Tumblr’s Policy Is Always Changing

Curious about that claim, we took a look at Tumblr’s “NSFW” policy page in the Internet Archive’s Way Back Machine, and found that, actually, the page has been consistently updated throughout the year. The fact that Tumblr took the time to rewrite or explain its policies in more detail here seems to contradict the shrug-of-the-shoulders tone of today’s blog post which tries to play off everything that was changed as either bugs or confusing features that needed to be fixed.

Here’s what we found on the Way Back Machine.

In a screenshot of Tumblr’s policy on April 30, 2013, the page stated that blogs flagged “NSFW” would still appear on tag pages once Safe Mode was turned off. (This is basically how users expect Tumblr to behave):

Understanding NSFW Blogs | Tumblr

Then, in a screenshot recorded in June 2013, the policy had been clarified to better distinguish between NSFW blogs and Adult blogs, since Adult Tumblr blogs were then no longer being indexed by Google, but NSFW-only blogs were.

This is different from the guidelines above which had specified that all blogs tagged just NSFW would be delisted from Google. Now, Tumblr was trying to separate things that were just “not safe for work” from the actual pornography:

Understanding NSFW and Adult Blogs | Tumblr-1

What’s strange here is that Tumblr’s post today seems to make it sound like the fact that user blogs tagged “Adult” getting delisted from Google and other search engines was an accidental byproduct of Tumblr’s attempt to control commercial porn spam. But since Tumblr took the time to make a nice little reference chart about the matter actually implies that delisting of the Adult blogs – users’ included – was intentional.

Likely, the problem was that Tumblr users were tagging their blogs “Adult,” getting delisted from Google, then getting mad about it. This, Tumblr now promises, will change. Blogs will only be flagged as “NSFW” or not, and flagging it either way won’t prevent the site from being promoted in third-party search engines. (But I guess that means Tumblr will now just handle the real porn spam internally, and leave users’ porn…err…erotica…alone?)

Finally, in a screenshot recorded this month, that handy chart had been updated yet again to include a new setting that indicates that some blogs would not see their content surfaced in searches performed on Tumblr itself.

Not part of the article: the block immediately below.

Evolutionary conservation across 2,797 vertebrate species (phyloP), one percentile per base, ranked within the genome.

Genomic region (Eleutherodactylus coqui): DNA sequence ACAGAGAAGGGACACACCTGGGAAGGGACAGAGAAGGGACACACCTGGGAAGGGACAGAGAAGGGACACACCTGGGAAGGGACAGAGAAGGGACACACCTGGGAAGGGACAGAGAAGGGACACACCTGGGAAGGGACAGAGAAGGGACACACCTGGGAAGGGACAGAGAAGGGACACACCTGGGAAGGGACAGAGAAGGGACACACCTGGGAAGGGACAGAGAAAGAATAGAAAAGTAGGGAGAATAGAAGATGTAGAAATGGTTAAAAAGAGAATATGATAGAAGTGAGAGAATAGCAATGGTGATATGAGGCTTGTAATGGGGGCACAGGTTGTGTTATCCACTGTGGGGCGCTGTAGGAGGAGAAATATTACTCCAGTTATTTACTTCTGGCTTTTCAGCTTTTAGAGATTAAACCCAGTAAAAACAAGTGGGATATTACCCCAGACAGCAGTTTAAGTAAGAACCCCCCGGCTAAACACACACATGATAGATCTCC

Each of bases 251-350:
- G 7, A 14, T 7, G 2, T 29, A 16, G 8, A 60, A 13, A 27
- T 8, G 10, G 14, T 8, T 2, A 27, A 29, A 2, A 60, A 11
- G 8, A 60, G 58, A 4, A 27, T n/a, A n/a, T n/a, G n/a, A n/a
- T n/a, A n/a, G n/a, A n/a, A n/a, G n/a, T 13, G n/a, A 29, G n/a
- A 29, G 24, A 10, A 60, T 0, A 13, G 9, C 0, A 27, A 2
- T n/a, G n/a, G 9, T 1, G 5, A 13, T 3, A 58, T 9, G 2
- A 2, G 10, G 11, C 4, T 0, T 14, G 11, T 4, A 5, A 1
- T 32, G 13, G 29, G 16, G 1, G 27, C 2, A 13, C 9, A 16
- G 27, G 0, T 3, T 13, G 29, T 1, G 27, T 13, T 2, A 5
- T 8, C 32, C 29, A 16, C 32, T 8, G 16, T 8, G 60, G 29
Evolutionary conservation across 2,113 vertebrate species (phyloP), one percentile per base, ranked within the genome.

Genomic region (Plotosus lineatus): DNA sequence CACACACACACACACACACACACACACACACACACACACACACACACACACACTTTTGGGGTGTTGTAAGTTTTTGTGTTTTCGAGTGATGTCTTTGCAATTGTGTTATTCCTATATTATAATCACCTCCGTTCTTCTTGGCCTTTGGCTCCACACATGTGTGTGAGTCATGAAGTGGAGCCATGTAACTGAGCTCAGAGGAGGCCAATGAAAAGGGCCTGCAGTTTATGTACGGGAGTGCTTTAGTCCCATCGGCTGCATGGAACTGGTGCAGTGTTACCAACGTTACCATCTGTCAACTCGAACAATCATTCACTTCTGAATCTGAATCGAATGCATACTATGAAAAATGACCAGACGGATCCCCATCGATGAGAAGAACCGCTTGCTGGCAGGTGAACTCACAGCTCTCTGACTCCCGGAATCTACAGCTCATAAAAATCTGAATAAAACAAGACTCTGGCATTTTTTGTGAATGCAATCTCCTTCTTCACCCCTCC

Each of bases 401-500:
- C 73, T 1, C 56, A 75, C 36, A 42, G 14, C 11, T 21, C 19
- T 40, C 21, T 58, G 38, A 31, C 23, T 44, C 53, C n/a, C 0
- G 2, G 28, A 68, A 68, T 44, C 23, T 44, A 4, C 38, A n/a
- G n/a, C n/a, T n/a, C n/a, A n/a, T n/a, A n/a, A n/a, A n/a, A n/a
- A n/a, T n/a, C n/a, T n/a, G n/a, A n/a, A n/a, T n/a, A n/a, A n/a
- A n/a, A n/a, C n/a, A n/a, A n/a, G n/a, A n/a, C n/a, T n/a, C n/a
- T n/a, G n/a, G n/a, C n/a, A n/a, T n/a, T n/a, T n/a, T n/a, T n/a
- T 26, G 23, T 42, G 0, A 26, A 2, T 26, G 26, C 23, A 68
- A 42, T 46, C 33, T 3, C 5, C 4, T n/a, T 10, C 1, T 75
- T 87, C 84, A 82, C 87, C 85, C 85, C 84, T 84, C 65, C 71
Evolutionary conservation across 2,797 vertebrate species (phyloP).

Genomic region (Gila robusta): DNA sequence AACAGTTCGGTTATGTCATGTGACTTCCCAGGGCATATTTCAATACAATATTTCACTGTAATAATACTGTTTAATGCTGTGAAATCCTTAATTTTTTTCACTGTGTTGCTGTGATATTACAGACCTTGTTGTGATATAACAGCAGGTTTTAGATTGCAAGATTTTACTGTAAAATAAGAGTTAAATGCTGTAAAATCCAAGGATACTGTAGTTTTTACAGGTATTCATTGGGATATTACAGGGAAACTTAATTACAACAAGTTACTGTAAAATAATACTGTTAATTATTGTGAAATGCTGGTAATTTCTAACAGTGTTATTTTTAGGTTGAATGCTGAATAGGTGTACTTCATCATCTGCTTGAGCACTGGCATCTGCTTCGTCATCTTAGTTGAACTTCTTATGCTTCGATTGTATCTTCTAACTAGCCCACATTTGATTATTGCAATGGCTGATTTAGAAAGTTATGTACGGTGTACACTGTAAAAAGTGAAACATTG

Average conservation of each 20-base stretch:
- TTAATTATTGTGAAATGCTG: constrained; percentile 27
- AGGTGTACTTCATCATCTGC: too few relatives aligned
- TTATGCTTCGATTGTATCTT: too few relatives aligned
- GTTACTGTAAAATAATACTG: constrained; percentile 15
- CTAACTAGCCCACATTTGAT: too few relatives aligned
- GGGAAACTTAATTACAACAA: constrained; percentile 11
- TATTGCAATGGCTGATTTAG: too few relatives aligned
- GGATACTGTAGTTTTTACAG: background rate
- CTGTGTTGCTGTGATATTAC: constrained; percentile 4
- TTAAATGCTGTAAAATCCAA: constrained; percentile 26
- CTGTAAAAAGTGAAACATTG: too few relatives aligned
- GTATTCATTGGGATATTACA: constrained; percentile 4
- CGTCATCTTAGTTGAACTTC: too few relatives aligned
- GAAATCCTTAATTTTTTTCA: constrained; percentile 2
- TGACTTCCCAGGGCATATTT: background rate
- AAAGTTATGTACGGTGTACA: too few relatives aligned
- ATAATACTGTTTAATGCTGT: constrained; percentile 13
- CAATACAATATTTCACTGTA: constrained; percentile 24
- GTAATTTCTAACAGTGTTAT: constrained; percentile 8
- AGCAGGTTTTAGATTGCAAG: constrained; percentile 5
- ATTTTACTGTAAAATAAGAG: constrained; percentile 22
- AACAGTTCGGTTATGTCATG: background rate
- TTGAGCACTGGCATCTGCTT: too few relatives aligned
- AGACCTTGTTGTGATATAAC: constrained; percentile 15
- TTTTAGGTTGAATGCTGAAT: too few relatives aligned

“NSFW” blogs would be indexed by Tumblr, the chart informs, but “Adult” blogs are not:

Understanding NSFW and Adult Blogs | Tumblr-2

Again, this implies that the company did intend to crack down on the visibility of the pornography, and had been using the “NSFW –> Adult” flag as its guideline. Those sites with this flag had already been pulled from both third-party search engines, and now from search on Tumblr itself.

As of today, it sounds like Tumblr is going back to the original policy whereby NSFW content either appears or disappears based on whether users have Safe Mode off or on. (The “Understanding NSFW and Adult Blogs” page is currently marked as “being updated,” so no word yet on how the policy will be written next.)

Tumblr’s explanations today are confusing at worst, and misleading at best. Tumblr claimed nothing had changed recently, but the company’s NSFW/Adult policies have been in a constant state of flux, and the service is clearly struggling with how it needs to handle the problem of commercial porn spam.

It’s unfortunate timing for a backlash like this from Tumblr’s users. The news comes during a week when founder David Karp, appearing on The Colbert Report, spoke of Tumblr’s inclusive and open nature. “We’ve taken a pretty hard line on freedom of speech, supporting our users’ creation, whatever that looks like, and that’s just not something we want to police,” Karp told Colbert at the time.

But Tumblr is policing that content. Even if Karp says they don’t want to.

And Tumblr did change its policies, even if the company wants to pretend it was just a bug and some things that needed to be “fixed.”

Image credits: BuzzFeed, Tumblr, Internet Archive, The Colbert Report